Judge bounces Google's complaint over Android code viewing

ITC rejects Google effort to block expert testimony in Microsoft-Motorola patent battle

A U.S. trade judge has rejected Google's move to block the testimony of a Microsoft expert witness in the latter's 10-month dispute with Motorola over patents allegedly used by Android.

On Monday, U.S. International Trade Commission (ITC) Judge Theodore Essex denied Google's motion to prevent Robert Stevenson, an expert hired by Microsoft, from testifying about the Android source code at an upcoming hearing.

Last week, Google accused Microsoft of violating a confidentiality agreement struck between Microsoft, Motorola and Google in the ITC case.

Essex rejected Google's motion.

"The ALJ [Administrative Law Judge] finds no basis to discern from Google's statement whether Google made a reasonable, good-faith effort to resolve the matter with Microsoft," Essex wrote in his ruling.

Essex also pointed out that only parties in a complaint -- in this case Microsoft and Motorola -- are allowed to file a motion for sanctions like the one Google demanded. "Google has not set forth any legal support for the proposition that a non-party may move for sanctions," wrote Essex.

Google's complaint centered around Stevenson, who Microsoft allowed to review Android source code. Google said it had not been told beforehand that Stevenson would see what it called "confidential" code so "highly proprietary...that Google does not even share with its partners, such as Motorola."

In an interview last week, German patent activist and analyst Florian Mueller said that Google's attempt to block Stevenson was no more than a speed bump in the case, which he sees as potentially harmful to Android if Microsoft wins.

"I think Google is extremely afraid of the outcome of this particular ITC investigation," said Mueller last week. "If this investigation finds Motorola and, in fact, all Android devices to infringe various valid Microsoft patents, all of Google's hardware partners will have to pay royalties to Microsoft."

Microsoft filed its complaint with the ITC in October 2010, when it charged Motorola with violating several Microsoft patents in Motorola devices powered by Google's Android operating system.

On Monday, Google announced plans to acquire Motorola for $12.5 billion. Most analysts have said Google's need for a beefier patent portfolio -- necessary to deter further infringement claims against Android by the likes of Microsoft and Apple -- prompted the purchase and high price.

Gregg Keizer covers Microsoft, security issues, Apple, Web browsers and general technology breaking news for Computerworld. Follow Gregg on Twitter at @gkeizer, on Google+ or subscribe to Gregg's RSS feed. His e-mail address is gkeizer@computerworld.com.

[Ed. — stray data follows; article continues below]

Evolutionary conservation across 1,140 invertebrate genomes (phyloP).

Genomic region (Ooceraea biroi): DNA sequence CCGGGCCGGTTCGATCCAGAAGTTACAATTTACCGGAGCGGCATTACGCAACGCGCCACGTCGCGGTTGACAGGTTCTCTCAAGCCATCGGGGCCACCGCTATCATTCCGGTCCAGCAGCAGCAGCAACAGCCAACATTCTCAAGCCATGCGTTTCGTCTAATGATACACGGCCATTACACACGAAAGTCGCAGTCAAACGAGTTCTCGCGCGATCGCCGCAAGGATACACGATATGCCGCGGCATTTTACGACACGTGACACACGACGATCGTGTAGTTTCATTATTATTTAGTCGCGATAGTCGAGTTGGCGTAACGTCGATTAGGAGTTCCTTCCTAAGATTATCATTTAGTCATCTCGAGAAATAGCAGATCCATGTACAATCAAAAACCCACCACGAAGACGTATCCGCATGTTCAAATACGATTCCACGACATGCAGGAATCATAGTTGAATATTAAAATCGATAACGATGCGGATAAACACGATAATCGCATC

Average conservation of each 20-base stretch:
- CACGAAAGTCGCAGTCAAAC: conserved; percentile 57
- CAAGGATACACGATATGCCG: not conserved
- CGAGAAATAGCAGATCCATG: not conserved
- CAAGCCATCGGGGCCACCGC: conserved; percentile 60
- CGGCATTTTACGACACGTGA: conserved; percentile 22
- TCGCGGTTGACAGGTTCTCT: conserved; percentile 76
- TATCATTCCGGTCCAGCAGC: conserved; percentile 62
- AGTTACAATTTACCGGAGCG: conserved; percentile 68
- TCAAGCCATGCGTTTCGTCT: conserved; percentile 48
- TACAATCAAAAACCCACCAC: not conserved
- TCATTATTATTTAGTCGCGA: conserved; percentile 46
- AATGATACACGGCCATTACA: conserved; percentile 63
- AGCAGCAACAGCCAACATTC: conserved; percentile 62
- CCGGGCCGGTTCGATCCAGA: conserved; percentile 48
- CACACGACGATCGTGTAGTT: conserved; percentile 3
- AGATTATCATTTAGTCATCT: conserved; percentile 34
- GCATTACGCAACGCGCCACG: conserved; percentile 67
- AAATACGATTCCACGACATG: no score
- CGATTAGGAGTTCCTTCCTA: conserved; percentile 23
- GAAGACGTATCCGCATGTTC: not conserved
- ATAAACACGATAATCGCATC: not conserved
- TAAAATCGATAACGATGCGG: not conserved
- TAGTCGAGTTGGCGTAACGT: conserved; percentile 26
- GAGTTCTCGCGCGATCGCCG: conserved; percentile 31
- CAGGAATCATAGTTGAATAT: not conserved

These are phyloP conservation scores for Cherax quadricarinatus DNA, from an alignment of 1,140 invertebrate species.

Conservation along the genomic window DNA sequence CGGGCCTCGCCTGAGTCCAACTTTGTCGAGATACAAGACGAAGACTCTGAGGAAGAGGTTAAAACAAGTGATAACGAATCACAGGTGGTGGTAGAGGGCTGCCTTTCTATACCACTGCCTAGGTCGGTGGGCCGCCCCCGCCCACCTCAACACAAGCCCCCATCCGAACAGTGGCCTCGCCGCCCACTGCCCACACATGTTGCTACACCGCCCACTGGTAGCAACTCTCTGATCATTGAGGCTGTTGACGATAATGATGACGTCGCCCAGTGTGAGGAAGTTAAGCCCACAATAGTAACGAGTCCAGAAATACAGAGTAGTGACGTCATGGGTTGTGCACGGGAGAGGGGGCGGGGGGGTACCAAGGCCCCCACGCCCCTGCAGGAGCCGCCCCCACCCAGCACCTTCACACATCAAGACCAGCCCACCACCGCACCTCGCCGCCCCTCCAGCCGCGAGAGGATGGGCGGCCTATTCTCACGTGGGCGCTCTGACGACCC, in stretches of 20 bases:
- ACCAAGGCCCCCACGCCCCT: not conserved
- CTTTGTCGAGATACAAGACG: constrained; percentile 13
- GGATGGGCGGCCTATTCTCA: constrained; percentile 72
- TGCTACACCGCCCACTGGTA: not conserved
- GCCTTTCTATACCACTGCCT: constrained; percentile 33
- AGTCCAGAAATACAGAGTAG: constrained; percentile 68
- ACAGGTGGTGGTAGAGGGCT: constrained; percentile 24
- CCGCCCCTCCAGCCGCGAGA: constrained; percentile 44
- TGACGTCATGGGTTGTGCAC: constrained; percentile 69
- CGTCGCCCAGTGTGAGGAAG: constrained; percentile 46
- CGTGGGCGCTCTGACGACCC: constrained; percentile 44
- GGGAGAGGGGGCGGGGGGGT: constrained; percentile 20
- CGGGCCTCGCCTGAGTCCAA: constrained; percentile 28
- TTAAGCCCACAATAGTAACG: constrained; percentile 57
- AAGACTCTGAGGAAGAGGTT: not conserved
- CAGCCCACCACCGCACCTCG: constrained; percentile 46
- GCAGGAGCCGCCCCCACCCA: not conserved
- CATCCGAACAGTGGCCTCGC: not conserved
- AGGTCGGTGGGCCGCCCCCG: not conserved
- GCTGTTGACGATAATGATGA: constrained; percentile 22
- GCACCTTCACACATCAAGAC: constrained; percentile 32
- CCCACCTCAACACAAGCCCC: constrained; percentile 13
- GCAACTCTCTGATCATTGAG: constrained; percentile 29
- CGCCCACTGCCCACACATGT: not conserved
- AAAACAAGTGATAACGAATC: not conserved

See more articles by Gregg Keizer.

Read more about drm and legal issues in Computerworld's DRM and Legal Issues Topic Center.

Join the newsletter!

Or

Sign up to gain exclusive access to email subscriptions, event invitations, competitions, giveaways, and much more.

Membership is free, and your security and privacy remain protected. View our privacy policy before signing up.

Error: Please check your email address.

Tags mobileMicrosoftsmartphonesMotorolaGoogleconsumer electronicsITCMobile OSesU.S. International Trade CommissionDRM and Legal Issues

Keep up with the latest tech news, reviews and previews by subscribing to the Good Gear Guide newsletter.
Gregg Keizer

Gregg Keizer

Computerworld (US)
Show Comments

Most Popular Reviews

Latest Articles

Resources

PCW Evaluation Team

Tom Pope

Dynabook Portégé X30L-G

Ultimately this laptop has achieved everything I would hope for in a laptop for work, while fitting that into a form factor and weight that is remarkable.

Tom Sellers

MSI P65

This smart laptop was enjoyable to use and great to work on – creating content was super simple.

Lolita Wang

MSI GT76

It really doesn’t get more “gaming laptop” than this.

Jack Jeffries

MSI GS75

As the Maserati or BMW of laptops, it would fit perfectly in the hands of a professional needing firepower under the hood, sophistication and class on the surface, and gaming prowess (sports mode if you will) in between.

Taylor Carr

MSI PS63

The MSI PS63 is an amazing laptop and I would definitely consider buying one in the future.

Christopher Low

Brother RJ-4230B

This small mobile printer is exactly what I need for invoicing and other jobs such as sending fellow tradesman details or step-by-step instructions that I can easily print off from my phone or the Web.

Featured Content

Don’t have an account? Sign up here

Don't have an account? Sign up now

Forgot password?